printf("%i\n", coins);

    return 0;
}

This one asked how much change is needed, convert to cents (and ints to avoid imprecision with floats), and then determine the least amount of coins required using modulo math.

Credit.c

// Program to check if a credit card number is valid

#include <cs50.h>
#include <stdbool.h>
#include <stdio.h>

int main(void)  
{
    long long   card_number, orig_number;
    string      card_type;
    int         digits = 0, temp = 0, current = 0, 
                even_digits = 0, odd_digits = 0, total_sum = 0;
    bool        is_even = false;

    // Get Card number
    do
    {
        printf("Number: ");
        card_number = GetLongLong();
    }
    while (card_number < 0);

    // Save card number for later check;
    orig_number = card_number;

    // Process Card Number
    while (card_number != 0)
    {
        // Get last digit of number
        current = (card_number % 10);

        // Increase number of digits in card number
        digits += 1;

        // Check if digit is even or odd and increase appropriate sum
        if (is_even == true)
        {
            // Multiply digit by 2
            temp = current * 2;

            // Add each digit of product
            while (temp != 0)
            {
                even_digits += temp % 10;
                temp /= 10;
            }

            // Tell program next digit is odd
            is_even = false;
        }
        else
        {
            odd_digits += current;

            // Tell program next digit is even
            is_even = true;
        }

        // Remove last digit and continue
        card_number /= 10;
    }

    // Get total sum
    total_sum = even_digits + odd_digits;

    // Check sum and card type by first digit
    if (total_sum % 10 == 0)
    {
        // Check AMEX
        if (digits == 15)
        {   
            if ((orig_number / (long long) 10E12) == 34 || 
                (orig_number / (long long) 10E12) == 37)
            {
                card_type = "AMEX";
            }
            else
            {
                card_type = "INVALID";   
            }
        }
        else if (digits == 16)
        {
            // Check Mastercard
            if ((orig_number / (long long) 10E13) >= 51 && 
                (orig_number / (long long) 10E13) <= 55)
            {
                card_type = "MASTERCARD";
            }
            // Check some Visas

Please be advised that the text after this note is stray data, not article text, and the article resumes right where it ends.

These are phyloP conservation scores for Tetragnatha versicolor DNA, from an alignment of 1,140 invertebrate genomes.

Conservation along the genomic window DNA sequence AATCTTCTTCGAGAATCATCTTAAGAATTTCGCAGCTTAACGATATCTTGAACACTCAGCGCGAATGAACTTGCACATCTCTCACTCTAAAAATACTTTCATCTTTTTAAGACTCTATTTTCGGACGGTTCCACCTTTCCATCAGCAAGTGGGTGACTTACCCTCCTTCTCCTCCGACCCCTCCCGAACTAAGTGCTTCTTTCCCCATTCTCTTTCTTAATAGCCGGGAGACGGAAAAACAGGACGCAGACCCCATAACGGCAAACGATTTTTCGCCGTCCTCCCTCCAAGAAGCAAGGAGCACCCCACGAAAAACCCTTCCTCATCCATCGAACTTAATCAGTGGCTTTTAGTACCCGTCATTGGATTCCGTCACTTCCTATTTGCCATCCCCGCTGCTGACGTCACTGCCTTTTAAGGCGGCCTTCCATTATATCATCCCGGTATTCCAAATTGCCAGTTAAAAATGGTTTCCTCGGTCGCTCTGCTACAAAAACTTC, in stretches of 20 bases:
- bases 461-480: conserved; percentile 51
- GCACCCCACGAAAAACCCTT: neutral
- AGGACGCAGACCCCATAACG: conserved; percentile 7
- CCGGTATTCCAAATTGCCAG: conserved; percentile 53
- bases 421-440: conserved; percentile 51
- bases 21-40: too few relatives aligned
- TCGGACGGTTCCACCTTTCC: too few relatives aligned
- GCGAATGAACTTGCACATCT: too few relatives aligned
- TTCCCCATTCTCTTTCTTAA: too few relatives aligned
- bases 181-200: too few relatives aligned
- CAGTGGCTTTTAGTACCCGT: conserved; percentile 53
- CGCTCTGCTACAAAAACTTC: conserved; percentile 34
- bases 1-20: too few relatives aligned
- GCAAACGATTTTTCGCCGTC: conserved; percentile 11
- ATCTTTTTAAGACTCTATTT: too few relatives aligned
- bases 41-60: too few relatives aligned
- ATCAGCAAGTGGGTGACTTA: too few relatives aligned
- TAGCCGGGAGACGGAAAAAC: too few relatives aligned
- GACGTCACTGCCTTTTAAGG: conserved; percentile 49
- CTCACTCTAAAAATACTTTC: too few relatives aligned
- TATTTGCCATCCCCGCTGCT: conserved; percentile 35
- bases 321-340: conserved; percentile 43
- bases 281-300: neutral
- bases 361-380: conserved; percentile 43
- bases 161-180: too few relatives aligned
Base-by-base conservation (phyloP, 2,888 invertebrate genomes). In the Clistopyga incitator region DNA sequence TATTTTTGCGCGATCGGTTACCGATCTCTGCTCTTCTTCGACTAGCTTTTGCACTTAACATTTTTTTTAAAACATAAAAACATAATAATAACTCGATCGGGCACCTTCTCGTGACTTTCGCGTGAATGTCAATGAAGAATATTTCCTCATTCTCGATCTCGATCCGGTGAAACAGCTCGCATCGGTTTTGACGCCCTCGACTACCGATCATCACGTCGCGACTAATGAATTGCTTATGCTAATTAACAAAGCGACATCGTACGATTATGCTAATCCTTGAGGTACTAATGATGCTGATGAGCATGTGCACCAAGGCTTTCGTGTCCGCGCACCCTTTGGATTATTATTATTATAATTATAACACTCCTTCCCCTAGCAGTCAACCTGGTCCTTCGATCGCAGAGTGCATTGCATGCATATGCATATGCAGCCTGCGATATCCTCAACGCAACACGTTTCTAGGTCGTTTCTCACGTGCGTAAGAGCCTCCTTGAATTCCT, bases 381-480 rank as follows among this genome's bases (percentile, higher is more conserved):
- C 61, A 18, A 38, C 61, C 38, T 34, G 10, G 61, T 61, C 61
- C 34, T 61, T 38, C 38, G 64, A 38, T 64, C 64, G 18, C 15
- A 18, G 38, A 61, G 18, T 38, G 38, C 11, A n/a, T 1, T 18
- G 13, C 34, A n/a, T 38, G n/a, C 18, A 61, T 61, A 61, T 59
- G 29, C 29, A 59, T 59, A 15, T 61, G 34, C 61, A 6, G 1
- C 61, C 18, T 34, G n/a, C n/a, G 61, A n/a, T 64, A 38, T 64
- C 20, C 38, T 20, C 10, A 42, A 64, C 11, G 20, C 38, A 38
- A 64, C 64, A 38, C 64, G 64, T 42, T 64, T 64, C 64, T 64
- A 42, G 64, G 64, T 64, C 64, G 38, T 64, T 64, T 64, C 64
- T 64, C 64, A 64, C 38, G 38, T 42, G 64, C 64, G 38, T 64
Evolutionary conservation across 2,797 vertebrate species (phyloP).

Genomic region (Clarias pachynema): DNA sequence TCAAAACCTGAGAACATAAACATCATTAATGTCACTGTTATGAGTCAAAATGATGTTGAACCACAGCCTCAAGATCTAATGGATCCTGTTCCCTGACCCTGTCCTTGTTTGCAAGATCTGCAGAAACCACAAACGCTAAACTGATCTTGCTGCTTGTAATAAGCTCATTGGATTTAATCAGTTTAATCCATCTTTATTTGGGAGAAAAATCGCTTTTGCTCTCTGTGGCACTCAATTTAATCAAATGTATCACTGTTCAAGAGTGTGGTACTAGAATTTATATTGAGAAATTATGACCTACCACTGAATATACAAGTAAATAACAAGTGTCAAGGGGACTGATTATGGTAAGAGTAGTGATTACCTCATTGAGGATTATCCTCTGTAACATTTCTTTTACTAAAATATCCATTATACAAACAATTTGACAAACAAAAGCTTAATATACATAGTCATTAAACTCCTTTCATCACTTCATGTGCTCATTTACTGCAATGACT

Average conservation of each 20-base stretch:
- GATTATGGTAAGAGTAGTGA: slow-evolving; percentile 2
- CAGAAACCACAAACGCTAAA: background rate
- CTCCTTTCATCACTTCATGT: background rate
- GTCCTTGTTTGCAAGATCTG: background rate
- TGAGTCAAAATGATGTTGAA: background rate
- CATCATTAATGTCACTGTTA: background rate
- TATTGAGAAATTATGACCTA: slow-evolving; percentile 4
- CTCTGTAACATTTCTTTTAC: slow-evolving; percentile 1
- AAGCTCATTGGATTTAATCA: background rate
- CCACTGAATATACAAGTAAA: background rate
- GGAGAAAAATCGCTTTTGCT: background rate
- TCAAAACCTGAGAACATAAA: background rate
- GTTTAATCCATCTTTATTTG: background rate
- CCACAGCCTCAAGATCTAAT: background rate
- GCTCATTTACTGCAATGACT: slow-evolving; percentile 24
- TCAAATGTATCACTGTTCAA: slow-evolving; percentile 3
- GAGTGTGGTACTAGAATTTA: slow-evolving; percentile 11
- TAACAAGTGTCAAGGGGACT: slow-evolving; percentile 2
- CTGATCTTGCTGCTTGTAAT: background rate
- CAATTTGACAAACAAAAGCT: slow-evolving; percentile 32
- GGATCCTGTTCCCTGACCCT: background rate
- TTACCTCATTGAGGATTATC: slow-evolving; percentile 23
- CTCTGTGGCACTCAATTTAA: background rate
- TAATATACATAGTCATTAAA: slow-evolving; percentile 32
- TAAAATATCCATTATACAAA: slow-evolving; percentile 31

else if ((orig_number / (long long) 10E14) == 4) 
            {
                card_type = "VISA";
            }
            else
            {
                card_type = "INVALID";   
            }
        }
        // Check Visa
        else if (digits == 13)
        {
            if ((orig_number / (long long) 10E11) == 4)
            {
                card_type = "VISA";
            }
            else
            {
                card_type = "INVALID";   
            }                
        }
        else
        {
            card_type = "INVALID";
        }
    }
    else
    {
        card_type = "INVALID"; 
    }

    // Print result
    printf("%s\n", card_type);

    return 0;
}

I'm not going to lie, this one was a lot harder... This one required me to check credit card numbers against an algorithm to not only discern if it was a valid number, but also what type of card it was! There might be a more elegant solution out there, but I at least got it working.

Getting "closer to the metal"

So, as you can tell, I'm really enjoying my foray into programming in C. It's not always the most concise or easy language to program in, but I feel like I'm really learning a lot about what exactly I'm doing when I program commands for my computer to execute.

While I probably won't become a full-time C developer anytime soon, I've really enjoyed the challenge. If you have been making good headway in languages like Python or JavaScript, I really think you should give C a try as an exercise. I think you'll learn a lot too!

Ben Brandt

Ben is a front-end developer with a love for all things web. When he isn't coding for his 8-to-5, he's usually running, watching movies, or playing with new web frameworks and languages.

Portland, OR